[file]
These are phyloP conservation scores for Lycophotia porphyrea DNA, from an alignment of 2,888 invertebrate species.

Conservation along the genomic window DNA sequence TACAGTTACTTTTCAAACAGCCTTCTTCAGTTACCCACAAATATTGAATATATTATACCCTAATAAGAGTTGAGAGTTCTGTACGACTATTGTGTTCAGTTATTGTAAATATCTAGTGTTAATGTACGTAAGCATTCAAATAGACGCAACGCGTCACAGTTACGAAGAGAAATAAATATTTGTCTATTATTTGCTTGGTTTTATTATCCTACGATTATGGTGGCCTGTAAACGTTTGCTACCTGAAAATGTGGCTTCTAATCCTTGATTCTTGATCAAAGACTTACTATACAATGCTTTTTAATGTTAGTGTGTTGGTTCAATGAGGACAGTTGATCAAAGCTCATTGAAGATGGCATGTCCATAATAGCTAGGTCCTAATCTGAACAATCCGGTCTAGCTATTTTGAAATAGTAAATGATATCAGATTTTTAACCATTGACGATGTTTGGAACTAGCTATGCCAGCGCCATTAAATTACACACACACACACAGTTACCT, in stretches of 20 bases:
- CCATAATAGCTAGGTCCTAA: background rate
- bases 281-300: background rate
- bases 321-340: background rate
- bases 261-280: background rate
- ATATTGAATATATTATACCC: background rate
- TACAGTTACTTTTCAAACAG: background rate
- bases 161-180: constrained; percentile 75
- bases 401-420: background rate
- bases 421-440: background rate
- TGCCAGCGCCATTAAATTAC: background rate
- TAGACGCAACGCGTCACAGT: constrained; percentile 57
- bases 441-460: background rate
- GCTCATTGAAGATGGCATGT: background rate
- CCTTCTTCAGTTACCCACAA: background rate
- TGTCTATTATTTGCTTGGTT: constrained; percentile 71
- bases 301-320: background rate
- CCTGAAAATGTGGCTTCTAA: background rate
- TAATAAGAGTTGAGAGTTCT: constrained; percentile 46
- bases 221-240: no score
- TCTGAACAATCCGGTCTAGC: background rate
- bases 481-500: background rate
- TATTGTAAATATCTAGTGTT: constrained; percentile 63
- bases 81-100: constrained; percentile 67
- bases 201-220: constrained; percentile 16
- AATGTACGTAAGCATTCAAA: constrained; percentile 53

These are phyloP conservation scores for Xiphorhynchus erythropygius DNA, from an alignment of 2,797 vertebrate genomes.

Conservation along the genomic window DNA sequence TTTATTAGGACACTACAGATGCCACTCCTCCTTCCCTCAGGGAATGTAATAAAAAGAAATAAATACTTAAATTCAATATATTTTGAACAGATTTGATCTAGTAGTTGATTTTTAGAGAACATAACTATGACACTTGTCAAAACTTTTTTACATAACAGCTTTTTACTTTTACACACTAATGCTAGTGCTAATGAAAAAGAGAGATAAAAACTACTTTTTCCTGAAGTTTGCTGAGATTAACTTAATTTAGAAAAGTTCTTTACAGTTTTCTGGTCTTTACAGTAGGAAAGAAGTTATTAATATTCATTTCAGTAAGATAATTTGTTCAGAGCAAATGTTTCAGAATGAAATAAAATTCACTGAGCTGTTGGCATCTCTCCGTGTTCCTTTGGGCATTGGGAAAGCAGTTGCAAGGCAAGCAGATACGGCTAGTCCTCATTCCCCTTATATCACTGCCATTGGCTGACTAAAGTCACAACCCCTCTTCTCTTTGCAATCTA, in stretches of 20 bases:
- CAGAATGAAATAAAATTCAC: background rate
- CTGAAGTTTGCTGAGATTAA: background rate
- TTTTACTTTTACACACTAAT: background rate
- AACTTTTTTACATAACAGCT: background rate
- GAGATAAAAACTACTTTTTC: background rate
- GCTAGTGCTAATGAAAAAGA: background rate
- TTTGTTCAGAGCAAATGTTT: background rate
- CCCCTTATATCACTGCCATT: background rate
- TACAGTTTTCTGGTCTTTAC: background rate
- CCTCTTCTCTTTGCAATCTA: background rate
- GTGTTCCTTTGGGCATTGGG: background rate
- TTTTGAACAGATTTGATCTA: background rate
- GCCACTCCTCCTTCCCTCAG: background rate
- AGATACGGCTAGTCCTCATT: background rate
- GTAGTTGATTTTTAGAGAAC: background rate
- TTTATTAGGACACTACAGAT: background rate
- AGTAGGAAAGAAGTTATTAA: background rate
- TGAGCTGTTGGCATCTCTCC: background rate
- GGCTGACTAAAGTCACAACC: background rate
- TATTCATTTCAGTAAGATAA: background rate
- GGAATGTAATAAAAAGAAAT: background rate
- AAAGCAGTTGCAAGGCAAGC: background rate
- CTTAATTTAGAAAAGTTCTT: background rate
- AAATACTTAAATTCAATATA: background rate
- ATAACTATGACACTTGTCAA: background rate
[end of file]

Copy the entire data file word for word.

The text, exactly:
These are phyloP conservation scores for Lycophotia porphyrea DNA, from an alignment of 2,888 invertebrate species.

Conservation along the genomic window DNA sequence TACAGTTACTTTTCAAACAGCCTTCTTCAGTTACCCACAAATATTGAATATATTATACCCTAATAAGAGTTGAGAGTTCTGTACGACTATTGTGTTCAGTTATTGTAAATATCTAGTGTTAATGTACGTAAGCATTCAAATAGACGCAACGCGTCACAGTTACGAAGAGAAATAAATATTTGTCTATTATTTGCTTGGTTTTATTATCCTACGATTATGGTGGCCTGTAAACGTTTGCTACCTGAAAATGTGGCTTCTAATCCTTGATTCTTGATCAAAGACTTACTATACAATGCTTTTTAATGTTAGTGTGTTGGTTCAATGAGGACAGTTGATCAAAGCTCATTGAAGATGGCATGTCCATAATAGCTAGGTCCTAATCTGAACAATCCGGTCTAGCTATTTTGAAATAGTAAATGATATCAGATTTTTAACCATTGACGATGTTTGGAACTAGCTATGCCAGCGCCATTAAATTACACACACACACACAGTTACCT, in stretches of 20 bases:
- CCATAATAGCTAGGTCCTAA: background rate
- bases 281-300: background rate
- bases 321-340: background rate
- bases 261-280: background rate
- ATATTGAATATATTATACCC: background rate
- TACAGTTACTTTTCAAACAG: background rate
- bases 161-180: constrained; percentile 75
- bases 401-420: background rate
- bases 421-440: background rate
- TGCCAGCGCCATTAAATTAC: background rate
- TAGACGCAACGCGTCACAGT: constrained; percentile 57
- bases 441-460: background rate
- GCTCATTGAAGATGGCATGT: background rate
- CCTTCTTCAGTTACCCACAA: background rate
- TGTCTATTATTTGCTTGGTT: constrained; percentile 71
- bases 301-320: background rate
- CCTGAAAATGTGGCTTCTAA: background rate
- TAATAAGAGTTGAGAGTTCT: constrained; percentile 46
- bases 221-240: no score
- TCTGAACAATCCGGTCTAGC: background rate
- bases 481-500: background rate
- TATTGTAAATATCTAGTGTT: constrained; percentile 63
- bases 81-100: constrained; percentile 67
- bases 201-220: constrained; percentile 16
- AATGTACGTAAGCATTCAAA: constrained; percentile 53

These are phyloP conservation scores for Xiphorhynchus erythropygius DNA, from an alignment of 2,797 vertebrate genomes.

Conservation along the genomic window DNA sequence TTTATTAGGACACTACAGATGCCACTCCTCCTTCCCTCAGGGAATGTAATAAAAAGAAATAAATACTTAAATTCAATATATTTTGAACAGATTTGATCTAGTAGTTGATTTTTAGAGAACATAACTATGACACTTGTCAAAACTTTTTTACATAACAGCTTTTTACTTTTACACACTAATGCTAGTGCTAATGAAAAAGAGAGATAAAAACTACTTTTTCCTGAAGTTTGCTGAGATTAACTTAATTTAGAAAAGTTCTTTACAGTTTTCTGGTCTTTACAGTAGGAAAGAAGTTATTAATATTCATTTCAGTAAGATAATTTGTTCAGAGCAAATGTTTCAGAATGAAATAAAATTCACTGAGCTGTTGGCATCTCTCCGTGTTCCTTTGGGCATTGGGAAAGCAGTTGCAAGGCAAGCAGATACGGCTAGTCCTCATTCCCCTTATATCACTGCCATTGGCTGACTAAAGTCACAACCCCTCTTCTCTTTGCAATCTA, in stretches of 20 bases:
- CAGAATGAAATAAAATTCAC: background rate
- CTGAAGTTTGCTGAGATTAA: background rate
- TTTTACTTTTACACACTAAT: background rate
- AACTTTTTTACATAACAGCT: background rate
- GAGATAAAAACTACTTTTTC: background rate
- GCTAGTGCTAATGAAAAAGA: background rate
- TTTGTTCAGAGCAAATGTTT: background rate
- CCCCTTATATCACTGCCATT: background rate
- TACAGTTTTCTGGTCTTTAC: background rate
- CCTCTTCTCTTTGCAATCTA: background rate
- GTGTTCCTTTGGGCATTGGG: background rate
- TTTTGAACAGATTTGATCTA: background rate
- GCCACTCCTCCTTCCCTCAG: background rate
- AGATACGGCTAGTCCTCATT: background rate
- GTAGTTGATTTTTAGAGAAC: background rate
- TTTATTAGGACACTACAGAT: background rate
- AGTAGGAAAGAAGTTATTAA: background rate
- TGAGCTGTTGGCATCTCTCC: background rate
- GGCTGACTAAAGTCACAACC: background rate
- TATTCATTTCAGTAAGATAA: background rate
- GGAATGTAATAAAAAGAAAT: background rate
- AAAGCAGTTGCAAGGCAAGC: background rate
- CTTAATTTAGAAAAGTTCTT: background rate
- AAATACTTAAATTCAATATA: background rate
- ATAACTATGACACTTGTCAA: background rate